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New research will improve city life with green infrastructure

7 March 2016

NERC is investing around £1·2m in innovative projects designed to improve urban life and create sustainable cities by helping us make better use of 'green infrastructure' – natural spaces from roadside verges to parks and gardens.

Trees in a park

Cities contain a lot of these green spaces, but many of them could be managed more effectively to improve the lives of local people.

Green infrastructure can provide a host of benefits - from absorbing rainwater to help reduce flooding to improving local people's wellbeing by giving them regular contact with nature. But putting a concrete economic value on these benefits is difficult, and this has tended to mean they haven't been given enough weight by decision-makers in government and industry.

The work funded under NERC's Green Infrastructure Innovation Projects call will help planners, policymakers and business understand the true value of green infrastructure, and make decisions accordingly.

The projects NERC has funded cover a lot of ground. Many seek to provide decision-makers with better tools to get a more accurate sense of the value of green infrastructure. Others focus on particular aspects of the topic, such as finding better ways of choosing trees to plant in various urban situations or encouraging the use of sustainable drainage systems in new developments.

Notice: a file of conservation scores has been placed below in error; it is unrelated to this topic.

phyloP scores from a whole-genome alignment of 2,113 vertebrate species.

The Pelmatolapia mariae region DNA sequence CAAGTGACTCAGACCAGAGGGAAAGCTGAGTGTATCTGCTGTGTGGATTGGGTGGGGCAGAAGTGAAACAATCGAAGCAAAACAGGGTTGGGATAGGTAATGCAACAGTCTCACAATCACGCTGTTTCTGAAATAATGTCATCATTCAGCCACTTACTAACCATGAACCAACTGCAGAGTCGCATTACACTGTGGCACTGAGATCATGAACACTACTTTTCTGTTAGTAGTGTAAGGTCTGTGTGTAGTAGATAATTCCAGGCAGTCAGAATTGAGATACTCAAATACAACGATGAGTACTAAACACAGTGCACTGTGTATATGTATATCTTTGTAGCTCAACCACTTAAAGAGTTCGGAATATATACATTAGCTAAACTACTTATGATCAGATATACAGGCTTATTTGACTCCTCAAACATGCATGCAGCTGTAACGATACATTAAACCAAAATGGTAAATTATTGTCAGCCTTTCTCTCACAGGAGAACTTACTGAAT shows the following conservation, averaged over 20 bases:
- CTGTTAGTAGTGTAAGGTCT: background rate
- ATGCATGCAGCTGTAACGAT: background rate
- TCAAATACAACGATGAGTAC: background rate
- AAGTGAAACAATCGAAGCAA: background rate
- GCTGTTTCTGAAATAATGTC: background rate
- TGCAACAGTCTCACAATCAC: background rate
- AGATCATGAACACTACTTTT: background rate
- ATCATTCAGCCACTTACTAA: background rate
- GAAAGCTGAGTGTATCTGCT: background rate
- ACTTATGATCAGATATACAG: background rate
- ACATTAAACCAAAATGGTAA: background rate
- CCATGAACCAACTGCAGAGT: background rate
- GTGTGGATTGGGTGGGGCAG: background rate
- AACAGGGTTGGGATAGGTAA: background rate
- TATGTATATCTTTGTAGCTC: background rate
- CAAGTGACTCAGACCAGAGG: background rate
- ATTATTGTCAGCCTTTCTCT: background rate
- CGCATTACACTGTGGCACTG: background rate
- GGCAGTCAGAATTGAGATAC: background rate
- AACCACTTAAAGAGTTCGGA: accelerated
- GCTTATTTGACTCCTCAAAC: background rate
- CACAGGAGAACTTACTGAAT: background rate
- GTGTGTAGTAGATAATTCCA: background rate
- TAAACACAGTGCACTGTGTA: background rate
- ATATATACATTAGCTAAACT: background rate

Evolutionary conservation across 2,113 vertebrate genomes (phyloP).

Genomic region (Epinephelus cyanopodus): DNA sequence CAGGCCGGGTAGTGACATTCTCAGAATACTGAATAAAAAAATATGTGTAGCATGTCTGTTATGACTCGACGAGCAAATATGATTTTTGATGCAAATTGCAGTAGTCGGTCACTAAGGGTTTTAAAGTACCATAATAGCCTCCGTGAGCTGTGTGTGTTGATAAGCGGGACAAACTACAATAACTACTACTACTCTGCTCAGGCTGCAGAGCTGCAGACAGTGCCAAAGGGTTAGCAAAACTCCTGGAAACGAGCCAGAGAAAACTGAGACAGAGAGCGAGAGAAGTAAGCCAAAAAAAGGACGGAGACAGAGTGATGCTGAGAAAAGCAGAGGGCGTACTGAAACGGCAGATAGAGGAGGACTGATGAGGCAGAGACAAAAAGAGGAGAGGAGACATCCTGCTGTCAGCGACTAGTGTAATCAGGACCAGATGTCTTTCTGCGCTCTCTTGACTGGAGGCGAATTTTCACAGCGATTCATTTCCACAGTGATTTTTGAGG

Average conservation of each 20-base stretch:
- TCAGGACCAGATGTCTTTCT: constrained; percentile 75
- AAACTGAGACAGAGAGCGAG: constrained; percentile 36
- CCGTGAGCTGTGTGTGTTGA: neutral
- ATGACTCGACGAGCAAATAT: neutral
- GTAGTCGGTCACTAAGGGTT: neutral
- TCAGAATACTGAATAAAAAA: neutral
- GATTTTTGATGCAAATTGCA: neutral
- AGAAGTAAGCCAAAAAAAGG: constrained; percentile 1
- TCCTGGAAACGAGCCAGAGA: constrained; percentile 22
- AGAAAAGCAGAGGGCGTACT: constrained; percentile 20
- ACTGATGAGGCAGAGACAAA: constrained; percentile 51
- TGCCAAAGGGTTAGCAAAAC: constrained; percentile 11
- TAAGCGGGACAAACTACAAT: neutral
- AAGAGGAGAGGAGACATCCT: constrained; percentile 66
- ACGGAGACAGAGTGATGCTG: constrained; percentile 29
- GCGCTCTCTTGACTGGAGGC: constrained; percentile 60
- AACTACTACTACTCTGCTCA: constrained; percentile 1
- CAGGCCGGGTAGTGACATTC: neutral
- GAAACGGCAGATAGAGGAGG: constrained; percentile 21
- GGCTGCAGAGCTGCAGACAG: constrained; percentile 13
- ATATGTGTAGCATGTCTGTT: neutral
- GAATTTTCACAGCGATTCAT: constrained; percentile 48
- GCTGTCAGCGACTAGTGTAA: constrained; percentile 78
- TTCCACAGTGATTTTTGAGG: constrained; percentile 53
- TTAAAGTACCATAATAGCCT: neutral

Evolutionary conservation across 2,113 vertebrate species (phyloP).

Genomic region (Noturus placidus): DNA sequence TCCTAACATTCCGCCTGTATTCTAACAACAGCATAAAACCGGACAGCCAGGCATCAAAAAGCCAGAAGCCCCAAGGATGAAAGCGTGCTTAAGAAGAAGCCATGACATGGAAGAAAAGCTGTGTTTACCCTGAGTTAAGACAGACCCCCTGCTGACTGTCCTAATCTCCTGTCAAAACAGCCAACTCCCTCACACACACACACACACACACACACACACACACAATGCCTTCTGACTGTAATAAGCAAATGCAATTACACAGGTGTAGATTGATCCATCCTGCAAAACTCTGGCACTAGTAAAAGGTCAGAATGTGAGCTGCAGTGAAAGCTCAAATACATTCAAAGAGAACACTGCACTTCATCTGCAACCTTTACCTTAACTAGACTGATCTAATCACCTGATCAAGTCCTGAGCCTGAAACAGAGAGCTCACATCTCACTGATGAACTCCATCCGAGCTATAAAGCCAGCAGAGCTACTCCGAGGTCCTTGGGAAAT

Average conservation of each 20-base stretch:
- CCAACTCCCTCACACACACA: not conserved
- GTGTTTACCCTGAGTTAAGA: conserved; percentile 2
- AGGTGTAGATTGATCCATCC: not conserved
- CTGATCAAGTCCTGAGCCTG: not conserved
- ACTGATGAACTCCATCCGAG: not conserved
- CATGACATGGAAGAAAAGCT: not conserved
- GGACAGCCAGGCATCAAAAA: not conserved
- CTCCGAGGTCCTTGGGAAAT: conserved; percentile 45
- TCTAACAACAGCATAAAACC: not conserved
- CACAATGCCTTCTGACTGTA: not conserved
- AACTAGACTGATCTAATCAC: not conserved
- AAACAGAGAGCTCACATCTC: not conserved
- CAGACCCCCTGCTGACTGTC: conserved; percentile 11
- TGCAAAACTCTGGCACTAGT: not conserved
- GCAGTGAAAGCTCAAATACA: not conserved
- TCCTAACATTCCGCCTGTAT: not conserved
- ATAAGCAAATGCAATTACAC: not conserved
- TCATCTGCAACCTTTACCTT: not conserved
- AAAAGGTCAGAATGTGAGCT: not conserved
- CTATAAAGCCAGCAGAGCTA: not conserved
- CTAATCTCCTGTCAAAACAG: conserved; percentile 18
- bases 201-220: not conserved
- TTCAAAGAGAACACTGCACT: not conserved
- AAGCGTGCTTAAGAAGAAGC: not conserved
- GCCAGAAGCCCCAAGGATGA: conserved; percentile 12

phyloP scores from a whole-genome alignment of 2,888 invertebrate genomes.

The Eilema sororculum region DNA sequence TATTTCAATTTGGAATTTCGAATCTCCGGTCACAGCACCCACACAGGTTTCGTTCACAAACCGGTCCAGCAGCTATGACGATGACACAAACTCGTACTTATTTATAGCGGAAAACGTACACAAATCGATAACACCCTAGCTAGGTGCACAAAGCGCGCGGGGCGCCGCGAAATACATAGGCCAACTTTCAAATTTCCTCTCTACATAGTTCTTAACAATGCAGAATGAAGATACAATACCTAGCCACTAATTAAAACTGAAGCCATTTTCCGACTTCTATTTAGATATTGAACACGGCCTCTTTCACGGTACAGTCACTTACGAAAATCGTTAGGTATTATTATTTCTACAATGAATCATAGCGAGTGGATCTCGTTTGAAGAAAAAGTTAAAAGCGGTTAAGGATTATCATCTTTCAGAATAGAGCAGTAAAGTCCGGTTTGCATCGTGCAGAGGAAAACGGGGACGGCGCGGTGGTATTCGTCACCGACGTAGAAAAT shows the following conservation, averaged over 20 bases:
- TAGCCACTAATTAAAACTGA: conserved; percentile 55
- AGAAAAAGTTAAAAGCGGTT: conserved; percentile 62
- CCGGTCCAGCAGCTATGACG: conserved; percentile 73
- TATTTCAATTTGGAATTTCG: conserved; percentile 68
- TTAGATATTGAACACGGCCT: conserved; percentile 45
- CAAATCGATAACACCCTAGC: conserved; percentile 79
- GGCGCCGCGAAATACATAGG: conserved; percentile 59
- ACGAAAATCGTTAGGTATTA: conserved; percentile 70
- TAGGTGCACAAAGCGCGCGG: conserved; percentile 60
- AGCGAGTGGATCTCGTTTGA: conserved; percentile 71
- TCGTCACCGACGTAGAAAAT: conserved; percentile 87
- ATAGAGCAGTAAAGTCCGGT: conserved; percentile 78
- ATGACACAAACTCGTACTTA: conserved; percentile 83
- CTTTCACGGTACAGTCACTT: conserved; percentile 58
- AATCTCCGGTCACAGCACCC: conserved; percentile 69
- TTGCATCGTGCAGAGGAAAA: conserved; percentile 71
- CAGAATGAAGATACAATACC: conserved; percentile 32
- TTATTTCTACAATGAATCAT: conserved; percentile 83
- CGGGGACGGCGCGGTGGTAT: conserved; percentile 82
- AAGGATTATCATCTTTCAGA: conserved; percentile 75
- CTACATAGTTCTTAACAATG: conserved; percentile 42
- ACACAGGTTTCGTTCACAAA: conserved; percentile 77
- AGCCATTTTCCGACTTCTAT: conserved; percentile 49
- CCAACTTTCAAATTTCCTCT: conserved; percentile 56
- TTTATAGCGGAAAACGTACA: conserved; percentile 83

One project, led by the University of Manchester, will investigate how making better use of green infrastructure can make cities more resilient to environmental change and enable sustainable growth. Another, led by hydrological consultancy HR Wallingford, will explore how 'green engineering' - clever use of natural vegetation – can help prevent riverbank erosion and control flooding.

A project led by the University of Leicester aims to build understanding of the wider benefits we get from the ecosystems supported by people's gardens. It will use Manchester as a test city, and is supported by organisations including Manchester City Council, Red Rose Forest, Southway Housing and the Lancashire Wildlife Trust.

Another, involving the University of Oxford and Forest Research, is looking in detail at Bicester in Oxfordshire, which is set to double in size over the next two decades, becoming the UK's first eco-town. This will provide opportunities to create large areas of green infrastructure within new developments; researchers will look at how to make sure this links with existing green infrastructure and with the countryside, forming connected networks that provide the greatest possible benefit for people and wildlife.


Further information

Tom Marshall
NERC communications
01793 442593